'Scream of Stone' Review: An Uphill Battle
Scream of Stone follows two mountain climbers who put a bet on each other to see who can get to the top of the Cerro Torre in the Argentinian Patagonia. But this very bet proves to be self-destructive to them, as they also have to deal with love triangles, journalists, and managers that wish to exploit them.
Herzog decides to play things in a very subdued way. Little or practically nothing in the film is performed with broadness or grandeur, which makes those very grand moments come off as powerful. This works perfectly for the melodramatic material, which too often does go in directions that feel contrived or forced.
Thankfully, Herzog is more interested in the inner conflicts of the characters. The rivalry between them isn’t so clear-cut. They put on a face when they are in the same room or when they have to play it up for the press, but on their own, we see the struggle. This is where the performances by Vittorio Mezzogiorno and Stefan Glowacs shine the most. Herzog distances the camera away from them, keeping them separate from other characters. This is Herzog’s way of calling us to pay attention to their struggles, and it works. But with it comes another problem; when they have to act with others, both Mezzogiorno and Glowacs hardly bring any of the same being force they have once Herzog captures them on their own. They’re both outshined by the supporting cast of the likes of Donald Sutherland and Brad Dourif, who although they don’t get a lot to do, they have a better presence interacting with other characters without losing their personality.
One aspect of the film that works fantastically is the atmosphere. Supposedly, most of it was shot on location in the Cerro Torre, and it feels like a documentary. There are instances where I was genuinely concerned for the characters and the actors playing them as when they got into accidents, they all seemed to be very real. They do appear to be feeling the violent cold of the mountain, and because they feel it, we feel it too.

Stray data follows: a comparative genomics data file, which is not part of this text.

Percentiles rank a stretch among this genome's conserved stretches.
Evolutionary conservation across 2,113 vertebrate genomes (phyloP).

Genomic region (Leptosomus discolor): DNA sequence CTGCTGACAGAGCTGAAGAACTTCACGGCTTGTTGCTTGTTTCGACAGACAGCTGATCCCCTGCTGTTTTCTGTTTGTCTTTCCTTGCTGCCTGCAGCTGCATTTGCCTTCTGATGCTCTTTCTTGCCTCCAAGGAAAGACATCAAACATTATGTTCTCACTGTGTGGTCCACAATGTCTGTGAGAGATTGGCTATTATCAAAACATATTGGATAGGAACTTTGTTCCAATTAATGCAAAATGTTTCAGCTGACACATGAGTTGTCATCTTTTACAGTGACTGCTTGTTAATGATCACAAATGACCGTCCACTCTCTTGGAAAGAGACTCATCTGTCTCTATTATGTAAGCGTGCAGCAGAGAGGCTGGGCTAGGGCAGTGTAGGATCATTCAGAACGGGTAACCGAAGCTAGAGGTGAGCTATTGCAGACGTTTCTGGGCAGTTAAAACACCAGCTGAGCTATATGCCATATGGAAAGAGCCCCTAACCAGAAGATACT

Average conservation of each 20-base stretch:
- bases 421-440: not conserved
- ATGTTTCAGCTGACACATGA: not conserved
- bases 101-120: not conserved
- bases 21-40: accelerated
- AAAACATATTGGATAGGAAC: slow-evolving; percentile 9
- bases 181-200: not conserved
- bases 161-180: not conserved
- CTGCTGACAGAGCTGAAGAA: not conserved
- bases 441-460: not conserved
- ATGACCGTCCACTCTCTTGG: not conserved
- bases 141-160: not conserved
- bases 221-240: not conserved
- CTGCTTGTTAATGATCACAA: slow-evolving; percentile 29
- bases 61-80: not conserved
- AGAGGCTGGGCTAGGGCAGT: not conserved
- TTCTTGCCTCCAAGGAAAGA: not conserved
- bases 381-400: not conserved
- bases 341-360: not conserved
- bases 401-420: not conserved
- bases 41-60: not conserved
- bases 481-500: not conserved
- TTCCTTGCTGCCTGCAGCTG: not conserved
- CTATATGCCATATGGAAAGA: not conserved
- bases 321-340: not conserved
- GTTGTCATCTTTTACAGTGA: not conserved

There are a lot of good things to Scream of Stone, enough to give it a recommendation. Herzog’s direction, particularly the realism that he brings to it makes the movie feel immersive. But this is a story that desperately needed better actors, and also a less contrived storyline. There is already enough believable drama at the center of the story, so creating more by throwing in love triangles just doesn’t mesh well. It doesn’t seem to be a readily recognizable Herzog film, perhaps because Herzog himself has disowned it because he wasn’t satisfied with the script. One can tell a particular separation between the material and the director, but even then Herzog puts enough of himself to create a story of adventure, rivalry, and obsession. It’s a gorgeous film, even if it doesn’t accomplish everything it set out to do.